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Prospects of covid-19 vaccination in romania: challenges and potential solutions

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Prospects of covid-19 vaccination in romania: challenges and potential solutions

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The COVID-19 pandemic has generated unprecedented efforts in the development of potential vaccines against its causative agent, SARS-CoV-2 ( 1 , 2 ). As the entire world welcomes the approval of various COVID-19 vaccines that have successfully completed clinical trials, it is paramount to acknowledge that their implementation will pose major challenges not only on a global scale, but also at the regional and local levels. In the European Union (EU), considerable efforts have been concentrated on ensuring the financial and logistic resources necessary for the production, acquisition, and distribution of COVID-19 vaccines as they become available. As the outcomes of national vaccination campaigns are often variable both among and within EU member states, potential issues will only be fully solved by considering their specific manifestations in each country and region. Moreover, this needs to be done in a timely manner, thereby ensuring that as COVID-19 vaccines become available, their implementation follows as smoothly and efficiently as possible. In this article, we highlight the urgent need for an evidence-based vaccination campaign in Romania. We begin by identifying how some of the main issues concerning vaccination may manifest themselves within the country. We then propose actions which need to be taken during the national COVID-19 immunization campaign in order to maximize its chances of success.

Challenges Concerning Vaccination in Romania

According to the latest EU evaluation, the Romanian healthcare system has the lowest GDP expenditure toward healthcare, the highest percentage of treatable causes of mortality, and one of the lowest vaccination coverages among member states ( 3 , 4 ). Indeed, the effects of the underfunded healthcare system were felt immediately during the acute stages of the pandemic. These included, but were not limited to, shortages of appropriate equipment, the understaffing of healthcare units, an inadequate capacity for contact tracing and isolation/quarantine, and a partial public mistrust of the authorities’ ability to meet the needs of the population ( 5 ). By contrast, the problems concerning COVID-19 vaccination became apparent as the national immunization campaign unfolded. Indeed, in Romania, major challenges had been expected regarding the deployment, distribution, and administration of COVID-19 vaccines ( 1 , 2 , 5 ).

Distribution Chains and the Delivery of Immunization

The adequate transport and storage of COVID-19 vaccines will be crucial for the success of any national vaccination campaign. However, considering past experiences with other vaccine-preventable infectious diseases, these logistic aspects remain a major impediment in Romania. For example, in 2009, the insufficient supply of MMR vaccine led to only 53 and 43% of children being immunized in November and December, respectively ( 6 ). Similarly, in the 2019–2020 flu season, the stock of the influenza vaccine was not enough to meet national demands ( 7 ). Hence, an important challenge that Romania has been facing is how to use an infrastructure which is already stretched to its limits. Furthermore, some of the COVID-19 vaccines impose additional logistic difficulties, as they have very stringent requirements in terms of storage and transport (e. g., cold chains of −80°C) ( 2 ). However, the transfer of vaccination logistics to the Romanian Ministry of National Defense was able to overcome some of these issues ( 8 ). Moreover, as opinion polls indicate that as many as 70% of Romanians place a high degree of trust in the military, we suggest this coordination may heighten the acceptance of a national vaccination campaign ( 9 ).

Similarly, for an efficient delivery of any vaccine, an accurate and up-to-date electronic health record is required. In Romania, the database co-opted for the immunisations against COVID-19 was the National Electronic Registry for Vaccinations (RENV). Prior to the COVID-19 pandemic, RENV required all childhood immunisations to be recorded by medical personnel, thus having the prerequisite attributes to serve as a useful tool in any national vaccination campaign ( 6 ). Indeed, this system was adapted and extended to include adult COVID-19 vaccinations, thereby acting as a centralized electronic database for monitoring vaccine stocks, the vaccination coverage rate, and adverse reactions post-immunization.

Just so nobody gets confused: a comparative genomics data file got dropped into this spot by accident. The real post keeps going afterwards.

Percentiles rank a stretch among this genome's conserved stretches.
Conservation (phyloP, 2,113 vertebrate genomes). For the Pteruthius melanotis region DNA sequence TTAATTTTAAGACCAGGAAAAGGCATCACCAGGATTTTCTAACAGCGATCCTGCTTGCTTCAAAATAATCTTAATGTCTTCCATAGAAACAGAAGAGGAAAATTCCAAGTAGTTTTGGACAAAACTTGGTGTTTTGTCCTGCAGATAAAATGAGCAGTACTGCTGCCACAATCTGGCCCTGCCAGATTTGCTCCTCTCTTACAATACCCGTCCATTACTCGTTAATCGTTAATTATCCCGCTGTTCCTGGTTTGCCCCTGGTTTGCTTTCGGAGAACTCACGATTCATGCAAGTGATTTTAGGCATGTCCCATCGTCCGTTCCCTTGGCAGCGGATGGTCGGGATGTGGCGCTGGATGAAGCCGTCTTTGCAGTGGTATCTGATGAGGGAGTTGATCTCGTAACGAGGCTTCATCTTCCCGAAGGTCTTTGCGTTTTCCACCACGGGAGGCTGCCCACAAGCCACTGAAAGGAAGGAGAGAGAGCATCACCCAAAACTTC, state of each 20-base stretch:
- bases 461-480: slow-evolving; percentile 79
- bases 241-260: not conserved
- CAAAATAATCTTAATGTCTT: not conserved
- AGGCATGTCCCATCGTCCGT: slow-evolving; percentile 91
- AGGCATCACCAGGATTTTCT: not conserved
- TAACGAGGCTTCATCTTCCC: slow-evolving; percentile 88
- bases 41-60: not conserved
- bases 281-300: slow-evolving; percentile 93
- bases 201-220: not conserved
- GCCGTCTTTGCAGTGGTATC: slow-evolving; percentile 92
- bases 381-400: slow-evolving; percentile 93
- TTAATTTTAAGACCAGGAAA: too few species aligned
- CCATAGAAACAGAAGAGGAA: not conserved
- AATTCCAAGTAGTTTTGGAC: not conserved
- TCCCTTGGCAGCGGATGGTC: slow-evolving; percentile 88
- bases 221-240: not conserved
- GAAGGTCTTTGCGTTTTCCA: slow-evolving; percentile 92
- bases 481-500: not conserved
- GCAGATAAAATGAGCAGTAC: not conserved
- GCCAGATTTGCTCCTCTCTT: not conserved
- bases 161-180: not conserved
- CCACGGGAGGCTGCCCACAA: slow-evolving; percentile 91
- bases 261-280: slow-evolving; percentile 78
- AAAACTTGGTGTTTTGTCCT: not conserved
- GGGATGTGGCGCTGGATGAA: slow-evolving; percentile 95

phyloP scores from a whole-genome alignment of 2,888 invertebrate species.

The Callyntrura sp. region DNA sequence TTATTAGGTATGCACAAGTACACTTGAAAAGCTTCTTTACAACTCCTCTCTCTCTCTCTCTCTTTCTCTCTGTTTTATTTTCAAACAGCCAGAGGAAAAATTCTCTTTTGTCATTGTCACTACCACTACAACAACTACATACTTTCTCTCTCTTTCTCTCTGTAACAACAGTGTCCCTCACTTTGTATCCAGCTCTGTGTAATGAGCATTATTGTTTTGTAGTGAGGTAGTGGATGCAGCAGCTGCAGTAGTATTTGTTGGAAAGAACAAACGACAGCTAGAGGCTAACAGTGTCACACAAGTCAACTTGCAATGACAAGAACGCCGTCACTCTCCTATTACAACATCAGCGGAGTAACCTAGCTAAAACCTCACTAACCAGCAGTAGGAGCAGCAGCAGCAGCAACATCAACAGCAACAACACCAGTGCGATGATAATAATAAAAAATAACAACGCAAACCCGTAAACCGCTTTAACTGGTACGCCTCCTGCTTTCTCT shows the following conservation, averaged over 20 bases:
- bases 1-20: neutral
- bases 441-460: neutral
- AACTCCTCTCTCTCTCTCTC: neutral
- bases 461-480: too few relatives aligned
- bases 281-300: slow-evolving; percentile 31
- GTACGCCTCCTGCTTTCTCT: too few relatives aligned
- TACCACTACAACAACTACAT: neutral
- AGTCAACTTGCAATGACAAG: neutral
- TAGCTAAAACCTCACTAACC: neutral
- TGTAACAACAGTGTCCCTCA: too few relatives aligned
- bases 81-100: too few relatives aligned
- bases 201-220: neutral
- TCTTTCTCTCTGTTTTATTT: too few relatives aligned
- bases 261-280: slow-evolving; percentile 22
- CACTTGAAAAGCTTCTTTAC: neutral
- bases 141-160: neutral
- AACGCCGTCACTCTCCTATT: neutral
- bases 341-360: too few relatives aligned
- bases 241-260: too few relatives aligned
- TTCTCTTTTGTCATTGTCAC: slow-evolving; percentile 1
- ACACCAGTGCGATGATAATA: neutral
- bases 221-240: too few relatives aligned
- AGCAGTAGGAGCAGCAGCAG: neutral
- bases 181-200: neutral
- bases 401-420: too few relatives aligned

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Prioritization of Vaccine Recipients

One of the recurrent topics worldwide concerned the question of who will be the first beneficiaries of COVID-19 immunizations ( 1 ). In Romania, while the prioritization of first responders was understandable due to their significant exposure, authorities needed to employ efficient communication concerning the subsequent priority groups that were to receive the vaccine. As a degree of mistrust was already present with regards to the provision of healthcare services, the authorities had to reassure the public and explain that the prioritization of COVID-19 vaccination was made based on objective and ethically justified criteria ( 5 ).

Uncontrolled distribution and reports of individuals “ jumping the queue” have the potential to generate mistrust and cause public unrest. Indeed, there are numerous instances of this phenomenon occurring throughout the Romanian healthcare system, as waiting lists are vulnerable to corruption ( 10 ). As such, the concern that some individuals can accrue health benefits to the detriment of those less fortunate needs be addressed with complete transparency. Resolving this issue remains paramount for the COVID-19 vaccination programme to succeed in Romania, as it is often invoked by supporters of various conspiracy theories or the anti-vaccination movement ( 6 ). Indeed, transparency and clear communication will also serve as the main pillars of educational campaigns aimed at improving public trust in vaccines.

Raising Awareness and Acceptance of Vaccines

Public outreach concerning immunization is critical for the success of a national COVID-19 vaccination campaign due to several issues ( 1 , 2 ). For example, the development of current vaccine candidates was much more accelerated in comparison to that of other vaccines in use. Therefore, communication efforts will be continuously required to emphasize that no compromises were made in terms of safety or efficacy. Similarly, as some vaccines use novel technologies (e. g., mRNA), thorough and accessible information needs to be made available to the public. These issues will also allow for anti-vaccine sentiments to develop, and thus appropriate communication strategies will need to be devised to address this problem.